Kootch too has his share of scrapes, though his biggest bombshells drop in the studio. Recording Browne’s classic “Doctor My Eyes,” Russ struggled to nail the off-kilter feel — until Kootch secretly sped the tape machine up. Presto! Signature sound born. And while penning Don Henley’s comeback hit “All She Wants to Do Is Dance,” Kooch found himself in traffic next to a head-bopping fan, realizing his music now lived a life of its own.
Yet the quartet’s bonds run deeper than hijinks, as shared glimpses of vulnerability reveal. While recording Zevon’s “Werewolves of London,” substance struggles sent the session off the rails…until Kootch stepped in to salvage his friend’s career highlight. And though Sklar played on over 2,600 records, the softspoken bassist is still plagued by stage fright — making his willingness to tour ironic and brave.
Some stories swirl larger than life while others pierce the heart. But in every tale of hotel parties and pressure-cooker studios shines the rapport between musicians who spent their lives creating together — a rapport mirrored in Immediate Family’s infectious warmth.
Where Are They Now: Legacies That Endure
As the ‘80s brought clipped drums and icy synths, the acoustic warmth of Laurel Canyon faded from fashion. But Kootch, Waddy, Russ and Sklar only dug in deeper. When paths diverged, each player made the most of new frontiers now open to them.
Kootch shepherded Eagles into explosive solo flights as producer, co-writer and guitarist for Walsh and Henley. The slide work on “Boys of Summer” screams Kootch. Walsh’s ‘80s comeback “A Life of Illusion?” Ditto. And melting CSN harmonies into radio gold on “Southern Cross” fulfilled a childhood dream.
Waddy too lived out fantasies from the other side of the glass, producing discs for close confidants like Warren Zevon and sparring with Keith Richards in the X-Pensive Winos. When grunge gainst took hold in the ‘90s, Wachtel smoothly segued into scoring films like The Informant! His Compton soundtrack snagged industry hardware for its visionary blend of hip-hop and live orchestra.
Even Sklar, that model of flexibility, found new worlds to conquer. From touring benefactor Willie Nelson to trading licks with Eric Clapton, the globe-trotting bassist injects soul into every style. And penning an acclaimed memoir gave Sklar the chance to finally step into his own spotlight.
Which brings us to today — with Russ keeping time for Jimmy Buffett, Waddy mixing mortar for his new stonework passion, and Kootch and Sklar back on stage with their lifelong brothers-in-arms. Though hits may fade and friends may part, one truth persists for these consiglieres: the songs are secondary to the camaraderie…which, lucky for us, is only sharpened by age. Catch the Family while you can and witness pop history in its encore act.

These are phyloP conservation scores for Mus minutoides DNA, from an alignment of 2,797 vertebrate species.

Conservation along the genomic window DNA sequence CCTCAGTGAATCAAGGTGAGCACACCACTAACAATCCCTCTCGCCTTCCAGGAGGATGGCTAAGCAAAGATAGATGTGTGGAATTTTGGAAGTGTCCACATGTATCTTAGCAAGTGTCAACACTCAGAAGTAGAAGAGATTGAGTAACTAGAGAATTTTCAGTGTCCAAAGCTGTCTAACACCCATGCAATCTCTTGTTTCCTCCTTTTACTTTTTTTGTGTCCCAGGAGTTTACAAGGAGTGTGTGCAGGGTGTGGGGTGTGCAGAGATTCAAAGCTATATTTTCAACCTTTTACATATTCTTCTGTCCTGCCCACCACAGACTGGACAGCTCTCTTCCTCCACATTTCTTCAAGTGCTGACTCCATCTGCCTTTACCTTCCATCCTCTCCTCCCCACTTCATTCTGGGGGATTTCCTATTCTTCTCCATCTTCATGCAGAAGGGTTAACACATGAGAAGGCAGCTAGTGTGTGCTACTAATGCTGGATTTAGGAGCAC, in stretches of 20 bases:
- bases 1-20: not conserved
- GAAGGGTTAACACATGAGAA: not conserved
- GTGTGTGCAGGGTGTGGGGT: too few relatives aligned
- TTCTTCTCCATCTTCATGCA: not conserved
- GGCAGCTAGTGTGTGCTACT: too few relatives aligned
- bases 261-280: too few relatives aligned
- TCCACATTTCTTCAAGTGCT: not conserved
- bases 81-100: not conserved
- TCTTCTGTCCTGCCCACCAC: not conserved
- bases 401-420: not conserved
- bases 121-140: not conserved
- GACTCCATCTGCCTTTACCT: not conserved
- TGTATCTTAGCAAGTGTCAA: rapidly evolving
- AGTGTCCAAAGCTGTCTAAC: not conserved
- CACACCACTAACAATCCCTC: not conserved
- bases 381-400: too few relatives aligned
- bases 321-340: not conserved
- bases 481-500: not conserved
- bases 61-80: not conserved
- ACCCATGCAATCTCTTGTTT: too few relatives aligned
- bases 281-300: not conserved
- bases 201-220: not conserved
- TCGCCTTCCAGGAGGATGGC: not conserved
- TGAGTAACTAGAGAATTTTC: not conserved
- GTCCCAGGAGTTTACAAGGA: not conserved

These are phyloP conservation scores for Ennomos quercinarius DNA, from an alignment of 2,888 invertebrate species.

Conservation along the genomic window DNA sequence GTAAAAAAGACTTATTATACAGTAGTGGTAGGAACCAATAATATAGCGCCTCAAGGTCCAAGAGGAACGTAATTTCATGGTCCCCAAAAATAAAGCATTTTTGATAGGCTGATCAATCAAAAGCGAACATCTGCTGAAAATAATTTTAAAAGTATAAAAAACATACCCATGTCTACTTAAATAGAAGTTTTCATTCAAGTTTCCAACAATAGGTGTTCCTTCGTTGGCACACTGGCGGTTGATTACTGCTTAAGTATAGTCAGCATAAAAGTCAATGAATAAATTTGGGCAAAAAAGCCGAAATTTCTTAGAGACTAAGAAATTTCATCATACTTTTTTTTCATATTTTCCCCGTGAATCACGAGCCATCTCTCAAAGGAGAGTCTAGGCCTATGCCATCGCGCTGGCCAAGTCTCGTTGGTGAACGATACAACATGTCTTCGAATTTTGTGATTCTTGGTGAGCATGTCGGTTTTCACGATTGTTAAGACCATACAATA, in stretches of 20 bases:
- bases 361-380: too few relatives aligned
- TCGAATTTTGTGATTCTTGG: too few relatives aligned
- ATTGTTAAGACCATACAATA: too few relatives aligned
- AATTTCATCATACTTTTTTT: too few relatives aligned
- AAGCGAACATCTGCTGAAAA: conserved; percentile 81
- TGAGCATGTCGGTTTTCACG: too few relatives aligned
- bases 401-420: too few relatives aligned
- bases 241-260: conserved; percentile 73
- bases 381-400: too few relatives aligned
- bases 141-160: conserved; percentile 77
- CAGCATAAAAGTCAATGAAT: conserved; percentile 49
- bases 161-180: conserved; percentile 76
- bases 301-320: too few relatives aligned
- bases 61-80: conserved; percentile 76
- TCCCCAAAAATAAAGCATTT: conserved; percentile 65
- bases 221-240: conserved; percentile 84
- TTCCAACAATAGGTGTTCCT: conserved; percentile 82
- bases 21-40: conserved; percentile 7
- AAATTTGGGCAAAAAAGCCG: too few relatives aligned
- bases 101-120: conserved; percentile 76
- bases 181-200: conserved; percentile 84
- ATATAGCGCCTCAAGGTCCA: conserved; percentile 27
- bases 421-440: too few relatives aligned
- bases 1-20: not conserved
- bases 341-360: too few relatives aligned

The Circle Remains Unbroken
Like catching up with long-lost friends, Immediate Family welcomes us into the living room of legends for a reunion laced with laughter, wisdom, and above all, music. While the documentary captures an era now faded, its message persists: true artistry endures.
As touring troubadours, inventive arrangers, visionary producers, and counselors passing the torch, Kootch, Waddy, Russ and Sklar shaped the sounds of not one but two generations. Without them, the albums lining our walls would sound hollow indeed. From songwriters to superstars, every interviewee makes clear these names deserve equal billing for realizing our most beloved songs.
Yet legacy stems not just from credits, but character — from the compassion to meet each artist on their level and draw out their best. Decade after decade, the Family modeled not only creative excellence but the connections that sustain us. And if their festival of fame and fortune teaches any lesson, it’s to follow one’s passion surrounded by people who fan your spark as brightly as you fan theirs.
So once more, in closing, raise a glass to the Immediate Family: the session players turned stalwarts who brought California dreaming to life. Here’s to take after legendary take of hard-earned harmony, on records and off. Their circle remains unbroken to this day…and as long as vinyl spins and super fans linger, so too will their songs.
A feel-good celebration of talents too often unsung, Immediate Family hits all the right notes. Director Denny Tedesco returns to the era he documented so adoringly in The Wrecking Crew, this time shining his spotlight on four lifelong friends whose metamorphosis from session guns to supergroup mirrors the rise of the singer-songwriter. Tapping a staggering well of archival footage, incredible anecdotes, and effusive star testimonials, Tedesco constructs an oral history that's simultaneously hilarious, heartfelt, and historically illuminating. Any music lover who ever scoured album credits will relish these stories and sounds straight from the source. A hero's tribute to harmony, both creative and personal, it's an affectionate keepsake for fans eager to take a nostalgia bath...while reminding new listeners this Family's achievements warrant household name status. Their chemistry catalyzed classics; their legacy ripples onwards. Where Tedesco's relaxed approach sometimes meanders, the sheer joy and talent on display more than compensate with feel-good vibes to spare. Immediate Family is a long overdue valentine that should leave audiences grinning ear to ear — and ready to spin some vinyl once more.
- Great stories and insights from legendary musicians
- Rare archival footage and photos
- Feel-good nostalgia for music fans
- Emphasis on camaraderie and creative chemistry
- Strong musical performances
- Entertaining even for non-music buffs
- Structure and pacing feels loose at times
- Lacks gritty behind-the-scenes drama
- Very complimentary perspective throughout
- Can come across as a bit indulgent